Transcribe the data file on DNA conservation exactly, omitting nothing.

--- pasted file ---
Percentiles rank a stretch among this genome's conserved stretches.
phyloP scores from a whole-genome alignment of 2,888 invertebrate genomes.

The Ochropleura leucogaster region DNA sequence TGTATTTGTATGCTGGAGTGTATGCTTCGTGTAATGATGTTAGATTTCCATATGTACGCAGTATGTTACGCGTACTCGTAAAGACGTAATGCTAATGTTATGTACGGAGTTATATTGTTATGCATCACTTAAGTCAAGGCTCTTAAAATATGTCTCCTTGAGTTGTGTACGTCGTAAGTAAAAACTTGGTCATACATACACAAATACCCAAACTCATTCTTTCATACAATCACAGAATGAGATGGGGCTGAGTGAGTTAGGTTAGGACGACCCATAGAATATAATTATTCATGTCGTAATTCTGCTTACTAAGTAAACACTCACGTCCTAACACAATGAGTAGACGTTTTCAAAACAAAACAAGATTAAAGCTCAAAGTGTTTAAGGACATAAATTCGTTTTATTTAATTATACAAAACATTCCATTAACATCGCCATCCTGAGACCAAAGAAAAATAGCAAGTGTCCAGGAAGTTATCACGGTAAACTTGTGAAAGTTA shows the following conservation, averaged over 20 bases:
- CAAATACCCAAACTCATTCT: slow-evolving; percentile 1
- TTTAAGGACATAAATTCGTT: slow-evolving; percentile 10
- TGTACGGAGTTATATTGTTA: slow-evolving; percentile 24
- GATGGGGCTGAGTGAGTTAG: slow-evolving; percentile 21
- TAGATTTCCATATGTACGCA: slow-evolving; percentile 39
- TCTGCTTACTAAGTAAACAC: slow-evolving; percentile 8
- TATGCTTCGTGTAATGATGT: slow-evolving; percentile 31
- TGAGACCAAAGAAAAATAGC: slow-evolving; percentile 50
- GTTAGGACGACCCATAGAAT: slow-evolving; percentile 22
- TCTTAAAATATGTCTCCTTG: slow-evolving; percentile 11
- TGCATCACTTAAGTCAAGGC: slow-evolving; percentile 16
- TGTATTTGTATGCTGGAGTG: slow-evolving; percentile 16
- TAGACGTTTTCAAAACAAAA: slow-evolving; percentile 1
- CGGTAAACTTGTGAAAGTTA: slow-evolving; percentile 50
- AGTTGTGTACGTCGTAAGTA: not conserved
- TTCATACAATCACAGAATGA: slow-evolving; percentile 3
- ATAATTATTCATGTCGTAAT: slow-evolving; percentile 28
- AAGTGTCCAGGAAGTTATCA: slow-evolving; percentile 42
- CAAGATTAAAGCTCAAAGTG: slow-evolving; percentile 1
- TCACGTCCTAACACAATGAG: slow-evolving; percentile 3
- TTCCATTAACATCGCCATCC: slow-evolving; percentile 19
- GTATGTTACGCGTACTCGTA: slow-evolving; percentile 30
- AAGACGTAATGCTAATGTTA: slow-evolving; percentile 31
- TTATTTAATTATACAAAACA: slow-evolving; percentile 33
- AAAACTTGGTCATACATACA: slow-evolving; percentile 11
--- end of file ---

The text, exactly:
Percentiles rank a stretch among this genome's conserved stretches.
phyloP scores from a whole-genome alignment of 2,888 invertebrate genomes.

The Ochropleura leucogaster region DNA sequence TGTATTTGTATGCTGGAGTGTATGCTTCGTGTAATGATGTTAGATTTCCATATGTACGCAGTATGTTACGCGTACTCGTAAAGACGTAATGCTAATGTTATGTACGGAGTTATATTGTTATGCATCACTTAAGTCAAGGCTCTTAAAATATGTCTCCTTGAGTTGTGTACGTCGTAAGTAAAAACTTGGTCATACATACACAAATACCCAAACTCATTCTTTCATACAATCACAGAATGAGATGGGGCTGAGTGAGTTAGGTTAGGACGACCCATAGAATATAATTATTCATGTCGTAATTCTGCTTACTAAGTAAACACTCACGTCCTAACACAATGAGTAGACGTTTTCAAAACAAAACAAGATTAAAGCTCAAAGTGTTTAAGGACATAAATTCGTTTTATTTAATTATACAAAACATTCCATTAACATCGCCATCCTGAGACCAAAGAAAAATAGCAAGTGTCCAGGAAGTTATCACGGTAAACTTGTGAAAGTTA shows the following conservation, averaged over 20 bases:
- CAAATACCCAAACTCATTCT: slow-evolving; percentile 1
- TTTAAGGACATAAATTCGTT: slow-evolving; percentile 10
- TGTACGGAGTTATATTGTTA: slow-evolving; percentile 24
- GATGGGGCTGAGTGAGTTAG: slow-evolving; percentile 21
- TAGATTTCCATATGTACGCA: slow-evolving; percentile 39
- TCTGCTTACTAAGTAAACAC: slow-evolving; percentile 8
- TATGCTTCGTGTAATGATGT: slow-evolving; percentile 31
- TGAGACCAAAGAAAAATAGC: slow-evolving; percentile 50
- GTTAGGACGACCCATAGAAT: slow-evolving; percentile 22
- TCTTAAAATATGTCTCCTTG: slow-evolving; percentile 11
- TGCATCACTTAAGTCAAGGC: slow-evolving; percentile 16
- TGTATTTGTATGCTGGAGTG: slow-evolving; percentile 16
- TAGACGTTTTCAAAACAAAA: slow-evolving; percentile 1
- CGGTAAACTTGTGAAAGTTA: slow-evolving; percentile 50
- AGTTGTGTACGTCGTAAGTA: not conserved
- TTCATACAATCACAGAATGA: slow-evolving; percentile 3
- ATAATTATTCATGTCGTAAT: slow-evolving; percentile 28
- AAGTGTCCAGGAAGTTATCA: slow-evolving; percentile 42
- CAAGATTAAAGCTCAAAGTG: slow-evolving; percentile 1
- TCACGTCCTAACACAATGAG: slow-evolving; percentile 3
- TTCCATTAACATCGCCATCC: slow-evolving; percentile 19
- GTATGTTACGCGTACTCGTA: slow-evolving; percentile 30
- AAGACGTAATGCTAATGTTA: slow-evolving; percentile 31
- TTATTTAATTATACAAAACA: slow-evolving; percentile 33
- AAAACTTGGTCATACATACA: slow-evolving; percentile 11